Coronavirus and cancer

We know it’s a worrying time for people with cancer, we have information to help. If you have symptoms of cancer contact your doctor.

Read our information about coronavirus and cancer

Decorative image

Decisions about your treatment

A team of health professionals decides what treatment you need. This depends on factors such as your cancer stage and grade. The most common treatments are surgery, radiotherapy and chemotherapy.

Deciding which treatment you need

A team of doctors and other professionals discuss the best treatment and care for you. They are called a multidisciplinary team (MDT).

Most people are referred to a specialist oesophago-gastric MDT. You might go to a different hospital if there isn't a specialist MDT at your local hospital.

The team usually includes:

  • a specialist surgeon
  • cancer specialists (oncologists) who specialise in treating cancer with cancer drugs (medical oncologist) and radiotherapy (clinical oncologist)
  • a specialist cancer nurse (also called clinical nurse specialist)
  • a pathologist (an expert who examines any cancer or tissue the surgeon removes)
  • a pharmacist
  • a radiologist (who looks at your scans and x-rays)
  • a dietician  (who offers support and advice about eating and drinking)

Your treatment depends on:

  • where your cancer is in your food pipe
  • how far it has grown or spread (the stage)
  • the type of cancer
  • how abnormal the cells look under a microscope (the grade)
  • your general health and level of fitness

Your MDT will discuss your treatment, its benefits and the possible side effects with you.

Treatment overview

The main treatments are:

  • surgery
  • radiotherapy
  • chemotherapy
  • combined chemotherapy and radiotherapy (chemoradiotherapy)
  • treatments to control symptoms

You have one or more of these treatments depending on your situation.

Surgery

Surgery is the most common treatment for oesophageal cancer if it hasn't spread. Doctors remove:

  • cancer from the lining of the oesophagus (an endoscopic mucosal resection or EMR)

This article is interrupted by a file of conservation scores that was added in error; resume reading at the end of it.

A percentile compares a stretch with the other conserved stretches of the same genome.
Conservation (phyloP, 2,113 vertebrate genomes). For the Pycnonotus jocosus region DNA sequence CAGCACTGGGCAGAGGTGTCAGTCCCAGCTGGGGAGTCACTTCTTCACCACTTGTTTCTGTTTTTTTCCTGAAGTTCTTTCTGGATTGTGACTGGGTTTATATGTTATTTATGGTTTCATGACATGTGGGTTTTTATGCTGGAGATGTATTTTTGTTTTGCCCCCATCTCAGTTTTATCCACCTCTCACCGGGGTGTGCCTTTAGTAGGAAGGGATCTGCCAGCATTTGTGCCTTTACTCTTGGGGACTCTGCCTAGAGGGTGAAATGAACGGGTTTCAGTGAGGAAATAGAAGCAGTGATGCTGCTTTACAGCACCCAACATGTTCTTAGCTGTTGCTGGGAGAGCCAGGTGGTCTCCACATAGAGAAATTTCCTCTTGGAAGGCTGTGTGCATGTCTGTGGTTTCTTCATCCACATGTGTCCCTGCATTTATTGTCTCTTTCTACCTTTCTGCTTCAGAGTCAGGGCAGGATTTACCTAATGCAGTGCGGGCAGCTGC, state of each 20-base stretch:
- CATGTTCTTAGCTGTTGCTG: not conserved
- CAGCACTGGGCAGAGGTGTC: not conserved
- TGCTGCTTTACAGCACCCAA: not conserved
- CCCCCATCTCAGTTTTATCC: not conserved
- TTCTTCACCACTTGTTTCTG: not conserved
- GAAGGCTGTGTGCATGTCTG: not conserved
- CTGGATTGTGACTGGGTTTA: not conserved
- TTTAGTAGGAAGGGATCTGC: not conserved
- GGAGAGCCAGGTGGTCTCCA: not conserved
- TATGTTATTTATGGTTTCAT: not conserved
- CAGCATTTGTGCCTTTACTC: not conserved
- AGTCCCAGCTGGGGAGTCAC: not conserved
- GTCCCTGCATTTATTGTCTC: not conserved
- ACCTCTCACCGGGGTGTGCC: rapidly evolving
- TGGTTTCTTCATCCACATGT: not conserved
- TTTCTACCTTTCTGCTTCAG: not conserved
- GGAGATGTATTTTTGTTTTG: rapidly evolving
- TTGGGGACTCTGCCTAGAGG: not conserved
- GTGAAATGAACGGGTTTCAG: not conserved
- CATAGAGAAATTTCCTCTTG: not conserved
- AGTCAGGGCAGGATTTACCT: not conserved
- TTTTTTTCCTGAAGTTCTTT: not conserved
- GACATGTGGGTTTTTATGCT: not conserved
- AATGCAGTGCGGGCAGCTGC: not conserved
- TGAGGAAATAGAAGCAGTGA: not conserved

• all or part of your oesophagus (an oesophagectomy)

You might have surgery with other treatments. 

Radiotherapy

Radiotherapy uses high energy rays to destroy cancer cells.

You might have radiotherapy combined with chemotherapy (chemoradiotherapy) either before surgery or on its own as your main treatment. Or you might have radiotherapy to control symptoms of advanced cancer. 

Chemotherapy

Chemotherapy uses anti cancer (cytotoxic) drugs to destroy cancer cells. The drugs circulate throughout the body in your bloodstream.

You might have chemotherapy before or after surgery. You sometimes have chemotherapy together with radiotherapy (chemoradiotherapy) either before surgery or as your main treatment.

 Or you might have chemotherapy as your main treatment if your cancer has spread to another part of your body and you can't have surgery. 

Chemoradiotherapy

Chemotherapy combined with radiotherapy is called chemoradiotherapy or chemoradiation. You might have chemoradiotherapy before surgery.  Or you might have it on its own as your main treatment. 

Controlling symptoms

You might have treatment for symptoms if you're diagnosed with advanced cancer. This includes treatment to help you swallow because some cancers of the food pipe can block it. Doctors can put a small tube into your oesophagus (stent) to clear the blockage so you can swallow.